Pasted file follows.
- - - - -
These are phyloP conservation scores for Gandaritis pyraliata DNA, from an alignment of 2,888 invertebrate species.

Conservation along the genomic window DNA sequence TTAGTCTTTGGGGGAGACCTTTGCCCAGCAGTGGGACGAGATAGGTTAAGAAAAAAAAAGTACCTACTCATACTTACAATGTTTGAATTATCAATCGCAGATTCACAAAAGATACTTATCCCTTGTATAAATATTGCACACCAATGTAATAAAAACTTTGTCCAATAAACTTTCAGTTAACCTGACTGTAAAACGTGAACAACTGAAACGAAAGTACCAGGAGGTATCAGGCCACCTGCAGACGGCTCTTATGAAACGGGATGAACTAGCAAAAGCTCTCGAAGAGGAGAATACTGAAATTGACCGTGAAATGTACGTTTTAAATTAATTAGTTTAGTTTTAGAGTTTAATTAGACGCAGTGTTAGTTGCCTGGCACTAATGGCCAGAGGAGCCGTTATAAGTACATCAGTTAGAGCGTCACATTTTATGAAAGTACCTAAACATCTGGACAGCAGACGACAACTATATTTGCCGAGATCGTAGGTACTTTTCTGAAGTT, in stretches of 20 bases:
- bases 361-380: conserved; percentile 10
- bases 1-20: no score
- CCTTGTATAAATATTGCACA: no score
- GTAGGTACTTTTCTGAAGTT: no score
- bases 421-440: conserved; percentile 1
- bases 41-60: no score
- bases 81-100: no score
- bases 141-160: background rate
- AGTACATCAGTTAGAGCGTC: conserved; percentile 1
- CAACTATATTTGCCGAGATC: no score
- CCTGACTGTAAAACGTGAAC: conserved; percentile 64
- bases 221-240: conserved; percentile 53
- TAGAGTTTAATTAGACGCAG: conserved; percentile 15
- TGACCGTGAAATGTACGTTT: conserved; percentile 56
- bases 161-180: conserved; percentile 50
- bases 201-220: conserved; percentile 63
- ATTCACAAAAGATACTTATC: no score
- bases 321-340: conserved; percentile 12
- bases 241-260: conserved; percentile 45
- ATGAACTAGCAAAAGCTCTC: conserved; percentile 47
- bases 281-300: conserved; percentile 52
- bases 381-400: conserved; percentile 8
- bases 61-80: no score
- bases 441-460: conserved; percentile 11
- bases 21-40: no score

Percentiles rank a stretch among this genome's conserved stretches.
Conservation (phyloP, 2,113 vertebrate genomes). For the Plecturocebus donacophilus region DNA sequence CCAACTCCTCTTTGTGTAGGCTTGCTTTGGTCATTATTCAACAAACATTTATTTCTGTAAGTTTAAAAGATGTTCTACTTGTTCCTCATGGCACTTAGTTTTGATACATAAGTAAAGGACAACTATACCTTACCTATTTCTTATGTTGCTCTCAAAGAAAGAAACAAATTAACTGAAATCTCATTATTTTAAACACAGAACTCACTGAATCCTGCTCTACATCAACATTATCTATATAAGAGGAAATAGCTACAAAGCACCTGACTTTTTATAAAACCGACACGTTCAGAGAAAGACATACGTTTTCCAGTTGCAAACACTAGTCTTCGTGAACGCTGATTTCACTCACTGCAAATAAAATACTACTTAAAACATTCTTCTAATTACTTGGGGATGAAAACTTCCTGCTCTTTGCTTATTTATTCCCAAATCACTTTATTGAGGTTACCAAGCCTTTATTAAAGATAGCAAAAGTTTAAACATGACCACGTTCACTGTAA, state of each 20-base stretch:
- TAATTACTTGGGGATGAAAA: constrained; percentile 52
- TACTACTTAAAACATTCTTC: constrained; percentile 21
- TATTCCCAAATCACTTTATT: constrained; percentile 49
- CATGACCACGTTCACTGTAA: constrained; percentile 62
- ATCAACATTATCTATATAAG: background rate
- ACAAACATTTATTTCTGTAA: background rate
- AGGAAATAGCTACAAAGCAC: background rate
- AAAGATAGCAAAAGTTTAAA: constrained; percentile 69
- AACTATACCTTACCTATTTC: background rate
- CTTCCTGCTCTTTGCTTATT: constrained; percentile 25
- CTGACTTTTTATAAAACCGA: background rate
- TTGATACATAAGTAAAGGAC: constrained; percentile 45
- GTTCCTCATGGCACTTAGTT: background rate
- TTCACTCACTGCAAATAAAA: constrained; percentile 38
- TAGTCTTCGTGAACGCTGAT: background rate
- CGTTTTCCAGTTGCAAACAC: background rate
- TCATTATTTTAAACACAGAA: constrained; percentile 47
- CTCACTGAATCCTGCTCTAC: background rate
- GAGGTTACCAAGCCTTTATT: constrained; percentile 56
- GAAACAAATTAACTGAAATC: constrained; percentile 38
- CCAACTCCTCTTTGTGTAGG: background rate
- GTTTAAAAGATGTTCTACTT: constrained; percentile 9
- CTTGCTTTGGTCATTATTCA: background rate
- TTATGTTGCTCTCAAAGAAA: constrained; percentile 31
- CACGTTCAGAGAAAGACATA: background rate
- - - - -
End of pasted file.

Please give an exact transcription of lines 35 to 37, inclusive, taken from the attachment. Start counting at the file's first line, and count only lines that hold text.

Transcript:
- ACAAACATTTATTTCTGTAA: background rate
- AGGAAATAGCTACAAAGCAC: background rate
- AAAGATAGCAAAAGTTTAAA: constrained; percentile 69